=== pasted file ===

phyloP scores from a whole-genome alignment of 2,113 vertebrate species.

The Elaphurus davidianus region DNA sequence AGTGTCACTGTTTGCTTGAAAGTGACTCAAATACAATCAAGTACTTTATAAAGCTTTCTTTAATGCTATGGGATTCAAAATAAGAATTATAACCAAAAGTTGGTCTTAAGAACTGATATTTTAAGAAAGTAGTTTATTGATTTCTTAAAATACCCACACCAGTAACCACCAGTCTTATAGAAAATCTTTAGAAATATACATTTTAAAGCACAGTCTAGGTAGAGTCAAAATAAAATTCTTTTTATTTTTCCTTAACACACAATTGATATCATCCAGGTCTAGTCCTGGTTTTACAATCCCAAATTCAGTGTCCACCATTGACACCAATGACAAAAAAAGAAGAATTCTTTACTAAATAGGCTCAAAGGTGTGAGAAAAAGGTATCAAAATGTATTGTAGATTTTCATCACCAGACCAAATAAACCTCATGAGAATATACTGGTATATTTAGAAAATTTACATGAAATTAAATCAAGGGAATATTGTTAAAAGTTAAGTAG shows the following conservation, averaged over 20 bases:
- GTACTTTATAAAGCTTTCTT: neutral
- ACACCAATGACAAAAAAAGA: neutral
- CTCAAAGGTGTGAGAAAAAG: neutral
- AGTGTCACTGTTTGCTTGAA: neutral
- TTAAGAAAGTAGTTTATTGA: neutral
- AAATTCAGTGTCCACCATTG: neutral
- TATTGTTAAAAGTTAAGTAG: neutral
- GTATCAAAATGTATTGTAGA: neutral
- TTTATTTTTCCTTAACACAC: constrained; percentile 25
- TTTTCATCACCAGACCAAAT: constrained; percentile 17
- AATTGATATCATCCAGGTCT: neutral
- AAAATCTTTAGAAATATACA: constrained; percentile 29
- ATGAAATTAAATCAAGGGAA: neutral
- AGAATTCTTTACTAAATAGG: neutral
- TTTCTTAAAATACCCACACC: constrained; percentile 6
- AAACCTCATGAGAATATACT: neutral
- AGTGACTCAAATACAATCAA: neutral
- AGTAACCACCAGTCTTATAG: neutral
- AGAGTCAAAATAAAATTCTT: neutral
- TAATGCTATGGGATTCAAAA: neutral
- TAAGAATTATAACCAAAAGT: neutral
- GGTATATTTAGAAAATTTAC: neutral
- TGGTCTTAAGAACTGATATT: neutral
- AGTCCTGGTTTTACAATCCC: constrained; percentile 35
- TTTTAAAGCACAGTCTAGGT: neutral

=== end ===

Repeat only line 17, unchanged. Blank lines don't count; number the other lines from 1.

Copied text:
- TTTCTTAAAATACCCACACC: constrained; percentile 6